LOS ANGELES – The Obama administration has proposed tougher standards on the amount of soot that can be released into the air, a move required by the courts but one that raised the ire of some businesses and Republicans in an election year.

The Environmental Protection Agency announced the proposed change on Friday; it would decrease the allowable fine particle pollution, or soot, to a range of between 12 and 13 micrograms per cubic meter of air from the current 15 micrograms. The agency will seek comment and hold hearings before issuing the final standard by Dec. 14.

The proposed standard was praised by health groups who see the change as helping to curb lung diseases, including asthma.

But business groups and Republicans have opposed the toughening, saying that the increased regulation could prove costly and not provide the hoped-for benefits. Republicans have made increased government regulations one of their issues in an election year in which economic issues will be key.

Under the Clean Air Act, the EPA is required to consider revising the standards every five years. The last revision was in 2006 and the Obama administration had hoped to delay the issue until the summer of 2013, well after November’s elections, to allow more time for scientific study.

But 11 states, including New York and California, joined with groups — including the American Lung Association — to challenge the delay. Earlier this month, a federal court backed the states and ordered the new rules be proposed.

Soot, composed of microscopic particles from factories and vehicles, can penetrate deep into the lungs, the EPA said. It has been linked to increased risk of a range of deadly health problems, including heart attacks, strokes, acute bronchitis and aggravated asthma among children.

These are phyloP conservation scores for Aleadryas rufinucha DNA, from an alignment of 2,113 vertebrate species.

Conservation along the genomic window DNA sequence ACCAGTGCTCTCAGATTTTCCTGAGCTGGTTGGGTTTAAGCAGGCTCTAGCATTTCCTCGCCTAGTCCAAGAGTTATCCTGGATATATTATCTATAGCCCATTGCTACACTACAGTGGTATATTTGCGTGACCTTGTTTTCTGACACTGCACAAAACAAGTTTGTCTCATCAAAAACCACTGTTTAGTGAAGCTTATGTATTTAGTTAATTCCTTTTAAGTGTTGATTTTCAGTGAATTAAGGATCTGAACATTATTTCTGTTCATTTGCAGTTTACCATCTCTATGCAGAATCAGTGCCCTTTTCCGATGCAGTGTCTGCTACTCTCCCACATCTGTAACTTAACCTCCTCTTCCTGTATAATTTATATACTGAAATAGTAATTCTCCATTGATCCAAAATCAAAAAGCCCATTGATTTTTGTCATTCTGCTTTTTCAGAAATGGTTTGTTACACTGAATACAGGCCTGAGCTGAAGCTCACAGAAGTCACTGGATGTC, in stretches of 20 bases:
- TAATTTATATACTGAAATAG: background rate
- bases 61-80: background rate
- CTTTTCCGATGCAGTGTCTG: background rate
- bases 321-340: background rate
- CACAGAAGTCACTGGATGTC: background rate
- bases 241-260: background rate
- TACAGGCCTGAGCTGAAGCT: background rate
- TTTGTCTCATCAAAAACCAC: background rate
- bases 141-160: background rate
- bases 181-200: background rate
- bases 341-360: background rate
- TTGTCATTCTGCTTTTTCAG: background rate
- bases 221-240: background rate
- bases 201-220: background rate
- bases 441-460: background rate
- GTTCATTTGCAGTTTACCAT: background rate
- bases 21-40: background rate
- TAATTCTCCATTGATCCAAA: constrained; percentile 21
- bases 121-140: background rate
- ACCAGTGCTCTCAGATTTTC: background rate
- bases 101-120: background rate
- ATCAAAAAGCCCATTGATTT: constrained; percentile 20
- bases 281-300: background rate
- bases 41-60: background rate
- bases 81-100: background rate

In its announcement, the EPA noted that the estimated economic benefits from better health will range from $88 million a year to as much as $5.9 billion, with the estimated cost of pollution control ranging from $69 million to $2.9 million. Just six counties in the nation will not be able to meet the new standards by 2020 without additional anti-pollution efforts, the agency said. Counties that will have difficulties include Riverside and San Bernardino in California.

Sen. Barbara Boxer, D-Calif., chairwoman of the Environment and Public Works Committee, praised the new standard, calling it “an important step forward in protecting our families and children.” In a prepared statement, she said: “When the rule to reduce soot pollution is finalized, there will be far fewer of these harmful health impacts, and it will have substantial health benefits in California and communities across the nation.”

Dr. Albert Rizzo, chairman of the American Lung Association board, also praised the new rules. “Particle pollution kills,” he said. “The science is clear, and overwhelming evidence shows that particle pollution at levels currently labeled as officially ‘safe’ causes heart attacks, strokes and asthma attacks.”

But not everyone was praising the step.

“EPA’s proposal could substantially increase costs to states, municipalities, businesses and ultimately consumers without justified benefits,” said Howard Feldman, director of regulatory and scientific affairs for the American Petroleum Institute, the main lobbying group for the oil and gas industry. “We are concerned that it could come at a significant economic cost and lost investments and limit our ability to produce the energy our nation needs.”

In addition to California and New York, states joining in the lawsuit against the EPA were Connecticut, Delaware, Maryland, Massachusetts, New Mexico, Oregon, Rhode Island, Vermont and Washington.